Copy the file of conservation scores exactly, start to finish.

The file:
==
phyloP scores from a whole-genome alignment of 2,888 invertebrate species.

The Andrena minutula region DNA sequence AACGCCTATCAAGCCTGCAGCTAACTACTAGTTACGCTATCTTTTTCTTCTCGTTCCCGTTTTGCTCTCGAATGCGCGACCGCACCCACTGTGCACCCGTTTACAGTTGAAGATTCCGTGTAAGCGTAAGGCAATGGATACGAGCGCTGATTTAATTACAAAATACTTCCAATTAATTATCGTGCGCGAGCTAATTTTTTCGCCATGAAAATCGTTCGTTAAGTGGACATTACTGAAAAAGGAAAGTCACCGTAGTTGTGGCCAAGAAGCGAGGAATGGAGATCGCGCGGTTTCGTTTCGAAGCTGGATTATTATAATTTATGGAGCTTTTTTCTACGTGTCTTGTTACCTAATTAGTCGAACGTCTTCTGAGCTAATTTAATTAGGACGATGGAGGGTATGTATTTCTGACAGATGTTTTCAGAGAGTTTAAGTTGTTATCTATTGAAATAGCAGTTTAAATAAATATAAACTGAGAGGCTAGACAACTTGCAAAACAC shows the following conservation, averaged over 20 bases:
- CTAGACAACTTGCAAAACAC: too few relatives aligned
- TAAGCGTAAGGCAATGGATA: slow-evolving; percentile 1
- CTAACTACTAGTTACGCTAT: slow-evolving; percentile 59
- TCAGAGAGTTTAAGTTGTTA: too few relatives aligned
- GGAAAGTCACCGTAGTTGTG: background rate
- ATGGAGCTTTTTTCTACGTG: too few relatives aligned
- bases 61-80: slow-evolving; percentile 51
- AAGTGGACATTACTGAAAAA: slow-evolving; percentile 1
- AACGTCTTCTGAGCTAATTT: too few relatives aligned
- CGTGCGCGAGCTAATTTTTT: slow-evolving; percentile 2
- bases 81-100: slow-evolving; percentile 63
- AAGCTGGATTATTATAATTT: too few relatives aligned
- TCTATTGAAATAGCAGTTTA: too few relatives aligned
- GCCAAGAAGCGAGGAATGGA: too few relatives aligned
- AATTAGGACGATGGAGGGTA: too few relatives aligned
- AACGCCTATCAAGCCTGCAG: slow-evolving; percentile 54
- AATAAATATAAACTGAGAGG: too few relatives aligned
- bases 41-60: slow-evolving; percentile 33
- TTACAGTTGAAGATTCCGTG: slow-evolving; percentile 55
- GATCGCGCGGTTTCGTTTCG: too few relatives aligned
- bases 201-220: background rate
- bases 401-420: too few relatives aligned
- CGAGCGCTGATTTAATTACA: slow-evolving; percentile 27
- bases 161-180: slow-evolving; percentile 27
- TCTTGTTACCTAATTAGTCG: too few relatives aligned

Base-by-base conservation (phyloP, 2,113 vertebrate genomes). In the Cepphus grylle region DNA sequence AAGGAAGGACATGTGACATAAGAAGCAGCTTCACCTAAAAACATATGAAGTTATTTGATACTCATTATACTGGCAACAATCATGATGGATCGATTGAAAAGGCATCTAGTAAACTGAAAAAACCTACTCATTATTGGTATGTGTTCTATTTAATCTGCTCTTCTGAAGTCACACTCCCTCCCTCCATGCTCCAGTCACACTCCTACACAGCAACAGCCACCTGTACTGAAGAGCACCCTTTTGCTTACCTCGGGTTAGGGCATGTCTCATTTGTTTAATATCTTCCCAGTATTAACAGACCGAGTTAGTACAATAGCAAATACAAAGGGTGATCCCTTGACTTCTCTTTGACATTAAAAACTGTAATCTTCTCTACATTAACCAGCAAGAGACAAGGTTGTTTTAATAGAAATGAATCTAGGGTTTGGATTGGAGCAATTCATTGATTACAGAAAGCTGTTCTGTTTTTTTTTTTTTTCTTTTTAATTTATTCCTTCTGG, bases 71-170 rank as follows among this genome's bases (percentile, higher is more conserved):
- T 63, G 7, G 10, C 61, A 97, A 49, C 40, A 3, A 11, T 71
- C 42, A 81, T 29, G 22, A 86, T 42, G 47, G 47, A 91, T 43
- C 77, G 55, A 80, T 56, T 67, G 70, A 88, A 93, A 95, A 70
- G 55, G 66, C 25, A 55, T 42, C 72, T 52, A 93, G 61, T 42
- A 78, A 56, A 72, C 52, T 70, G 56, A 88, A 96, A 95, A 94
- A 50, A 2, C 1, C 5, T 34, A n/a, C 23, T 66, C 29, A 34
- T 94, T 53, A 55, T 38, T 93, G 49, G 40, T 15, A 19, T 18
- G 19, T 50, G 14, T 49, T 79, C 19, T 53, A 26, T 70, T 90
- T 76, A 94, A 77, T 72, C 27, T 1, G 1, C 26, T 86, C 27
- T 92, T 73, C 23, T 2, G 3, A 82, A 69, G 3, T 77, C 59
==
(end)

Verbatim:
phyloP scores from a whole-genome alignment of 2,888 invertebrate species.

The Andrena minutula region DNA sequence AACGCCTATCAAGCCTGCAGCTAACTACTAGTTACGCTATCTTTTTCTTCTCGTTCCCGTTTTGCTCTCGAATGCGCGACCGCACCCACTGTGCACCCGTTTACAGTTGAAGATTCCGTGTAAGCGTAAGGCAATGGATACGAGCGCTGATTTAATTACAAAATACTTCCAATTAATTATCGTGCGCGAGCTAATTTTTTCGCCATGAAAATCGTTCGTTAAGTGGACATTACTGAAAAAGGAAAGTCACCGTAGTTGTGGCCAAGAAGCGAGGAATGGAGATCGCGCGGTTTCGTTTCGAAGCTGGATTATTATAATTTATGGAGCTTTTTTCTACGTGTCTTGTTACCTAATTAGTCGAACGTCTTCTGAGCTAATTTAATTAGGACGATGGAGGGTATGTATTTCTGACAGATGTTTTCAGAGAGTTTAAGTTGTTATCTATTGAAATAGCAGTTTAAATAAATATAAACTGAGAGGCTAGACAACTTGCAAAACAC shows the following conservation, averaged over 20 bases:
- CTAGACAACTTGCAAAACAC: too few relatives aligned
- TAAGCGTAAGGCAATGGATA: slow-evolving; percentile 1
- CTAACTACTAGTTACGCTAT: slow-evolving; percentile 59
- TCAGAGAGTTTAAGTTGTTA: too few relatives aligned
- GGAAAGTCACCGTAGTTGTG: background rate
- ATGGAGCTTTTTTCTACGTG: too few relatives aligned
- bases 61-80: slow-evolving; percentile 51
- AAGTGGACATTACTGAAAAA: slow-evolving; percentile 1
- AACGTCTTCTGAGCTAATTT: too few relatives aligned
- CGTGCGCGAGCTAATTTTTT: slow-evolving; percentile 2
- bases 81-100: slow-evolving; percentile 63
- AAGCTGGATTATTATAATTT: too few relatives aligned
- TCTATTGAAATAGCAGTTTA: too few relatives aligned
- GCCAAGAAGCGAGGAATGGA: too few relatives aligned
- AATTAGGACGATGGAGGGTA: too few relatives aligned
- AACGCCTATCAAGCCTGCAG: slow-evolving; percentile 54
- AATAAATATAAACTGAGAGG: too few relatives aligned
- bases 41-60: slow-evolving; percentile 33
- TTACAGTTGAAGATTCCGTG: slow-evolving; percentile 55
- GATCGCGCGGTTTCGTTTCG: too few relatives aligned
- bases 201-220: background rate
- bases 401-420: too few relatives aligned
- CGAGCGCTGATTTAATTACA: slow-evolving; percentile 27
- bases 161-180: slow-evolving; percentile 27
- TCTTGTTACCTAATTAGTCG: too few relatives aligned

Base-by-base conservation (phyloP, 2,113 vertebrate genomes). In the Cepphus grylle region DNA sequence AAGGAAGGACATGTGACATAAGAAGCAGCTTCACCTAAAAACATATGAAGTTATTTGATACTCATTATACTGGCAACAATCATGATGGATCGATTGAAAAGGCATCTAGTAAACTGAAAAAACCTACTCATTATTGGTATGTGTTCTATTTAATCTGCTCTTCTGAAGTCACACTCCCTCCCTCCATGCTCCAGTCACACTCCTACACAGCAACAGCCACCTGTACTGAAGAGCACCCTTTTGCTTACCTCGGGTTAGGGCATGTCTCATTTGTTTAATATCTTCCCAGTATTAACAGACCGAGTTAGTACAATAGCAAATACAAAGGGTGATCCCTTGACTTCTCTTTGACATTAAAAACTGTAATCTTCTCTACATTAACCAGCAAGAGACAAGGTTGTTTTAATAGAAATGAATCTAGGGTTTGGATTGGAGCAATTCATTGATTACAGAAAGCTGTTCTGTTTTTTTTTTTTTTCTTTTTAATTTATTCCTTCTGG, bases 71-170 rank as follows among this genome's bases (percentile, higher is more conserved):
- T 63, G 7, G 10, C 61, A 97, A 49, C 40, A 3, A 11, T 71
- C 42, A 81, T 29, G 22, A 86, T 42, G 47, G 47, A 91, T 43
- C 77, G 55, A 80, T 56, T 67, G 70, A 88, A 93, A 95, A 70
- G 55, G 66, C 25, A 55, T 42, C 72, T 52, A 93, G 61, T 42
- A 78, A 56, A 72, C 52, T 70, G 56, A 88, A 96, A 95, A 94
- A 50, A 2, C 1, C 5, T 34, A n/a, C 23, T 66, C 29, A 34
- T 94, T 53, A 55, T 38, T 93, G 49, G 40, T 15, A 19, T 18
- G 19, T 50, G 14, T 49, T 79, C 19, T 53, A 26, T 70, T 90
- T 76, A 94, A 77, T 72, C 27, T 1, G 1, C 26, T 86, C 27
- T 92, T 73, C 23, T 2, G 3, A 82, A 69, G 3, T 77, C 59